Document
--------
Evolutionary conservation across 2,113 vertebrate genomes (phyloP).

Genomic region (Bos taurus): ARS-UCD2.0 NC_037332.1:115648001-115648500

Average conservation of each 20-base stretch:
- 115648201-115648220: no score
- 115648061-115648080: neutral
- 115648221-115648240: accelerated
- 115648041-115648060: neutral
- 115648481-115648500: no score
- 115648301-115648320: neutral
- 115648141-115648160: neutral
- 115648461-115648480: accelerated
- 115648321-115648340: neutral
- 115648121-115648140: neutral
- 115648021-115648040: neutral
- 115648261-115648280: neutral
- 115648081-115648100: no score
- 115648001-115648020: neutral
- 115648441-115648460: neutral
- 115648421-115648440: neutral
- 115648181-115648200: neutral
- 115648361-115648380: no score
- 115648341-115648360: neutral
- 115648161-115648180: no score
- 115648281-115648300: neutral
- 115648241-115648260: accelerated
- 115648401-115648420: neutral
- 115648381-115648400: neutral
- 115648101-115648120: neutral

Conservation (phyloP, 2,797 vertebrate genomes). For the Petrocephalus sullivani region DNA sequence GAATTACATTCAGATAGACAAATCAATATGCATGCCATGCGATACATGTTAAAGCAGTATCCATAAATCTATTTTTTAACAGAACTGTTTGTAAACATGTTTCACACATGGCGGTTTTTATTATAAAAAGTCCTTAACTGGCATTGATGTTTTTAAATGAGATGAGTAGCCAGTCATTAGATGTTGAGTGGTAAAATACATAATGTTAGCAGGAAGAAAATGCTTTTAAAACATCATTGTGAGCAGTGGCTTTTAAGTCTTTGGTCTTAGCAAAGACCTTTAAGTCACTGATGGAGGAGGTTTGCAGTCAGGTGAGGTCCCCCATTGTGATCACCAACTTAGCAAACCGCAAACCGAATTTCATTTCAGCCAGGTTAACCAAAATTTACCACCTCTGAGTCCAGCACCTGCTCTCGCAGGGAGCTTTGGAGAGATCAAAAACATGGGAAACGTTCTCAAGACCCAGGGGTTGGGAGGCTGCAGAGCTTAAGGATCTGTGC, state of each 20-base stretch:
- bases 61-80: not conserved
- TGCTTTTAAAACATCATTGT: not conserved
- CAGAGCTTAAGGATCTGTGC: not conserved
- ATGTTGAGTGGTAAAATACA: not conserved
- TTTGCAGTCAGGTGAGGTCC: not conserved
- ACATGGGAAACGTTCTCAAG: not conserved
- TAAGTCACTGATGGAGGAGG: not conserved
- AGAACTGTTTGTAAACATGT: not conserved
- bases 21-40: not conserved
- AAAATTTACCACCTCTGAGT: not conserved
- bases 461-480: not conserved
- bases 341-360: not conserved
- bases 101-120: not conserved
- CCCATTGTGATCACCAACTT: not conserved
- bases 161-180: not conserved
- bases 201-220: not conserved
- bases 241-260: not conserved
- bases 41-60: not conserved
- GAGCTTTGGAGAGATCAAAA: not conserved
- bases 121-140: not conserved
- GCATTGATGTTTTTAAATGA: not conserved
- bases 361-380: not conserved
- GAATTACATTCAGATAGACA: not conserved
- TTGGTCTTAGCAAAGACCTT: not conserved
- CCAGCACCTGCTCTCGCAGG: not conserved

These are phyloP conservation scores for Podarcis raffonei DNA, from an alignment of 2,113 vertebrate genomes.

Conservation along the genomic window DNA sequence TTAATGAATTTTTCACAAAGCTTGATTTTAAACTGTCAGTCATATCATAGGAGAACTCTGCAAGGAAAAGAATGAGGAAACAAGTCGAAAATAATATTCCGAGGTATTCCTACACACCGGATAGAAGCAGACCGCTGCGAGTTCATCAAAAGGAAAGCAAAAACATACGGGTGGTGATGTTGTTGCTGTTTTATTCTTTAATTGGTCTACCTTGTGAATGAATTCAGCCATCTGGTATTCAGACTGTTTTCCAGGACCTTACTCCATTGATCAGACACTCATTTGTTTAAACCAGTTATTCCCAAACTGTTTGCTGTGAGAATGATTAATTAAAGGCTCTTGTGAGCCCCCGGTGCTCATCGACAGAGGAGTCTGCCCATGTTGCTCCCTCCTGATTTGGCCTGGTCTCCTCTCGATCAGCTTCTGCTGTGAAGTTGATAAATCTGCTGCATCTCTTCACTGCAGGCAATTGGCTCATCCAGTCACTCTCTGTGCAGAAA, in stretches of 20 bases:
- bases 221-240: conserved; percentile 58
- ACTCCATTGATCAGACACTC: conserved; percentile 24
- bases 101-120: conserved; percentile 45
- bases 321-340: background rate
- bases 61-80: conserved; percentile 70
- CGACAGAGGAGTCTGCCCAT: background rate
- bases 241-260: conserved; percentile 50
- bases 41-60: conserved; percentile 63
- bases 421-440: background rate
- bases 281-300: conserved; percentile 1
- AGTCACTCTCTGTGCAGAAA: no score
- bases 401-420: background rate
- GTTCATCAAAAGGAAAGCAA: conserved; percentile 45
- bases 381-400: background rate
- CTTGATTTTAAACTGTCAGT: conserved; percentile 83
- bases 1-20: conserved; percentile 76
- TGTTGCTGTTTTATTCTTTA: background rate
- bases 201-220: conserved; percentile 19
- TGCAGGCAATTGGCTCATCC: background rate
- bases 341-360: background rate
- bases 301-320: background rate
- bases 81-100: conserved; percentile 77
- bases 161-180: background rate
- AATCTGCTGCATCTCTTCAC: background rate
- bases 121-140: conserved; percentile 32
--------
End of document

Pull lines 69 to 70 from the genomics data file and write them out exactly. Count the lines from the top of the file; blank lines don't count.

- GTTCATCAAAAGGAAAGCAA: conserved; percentile 45
- bases 381-400: background rate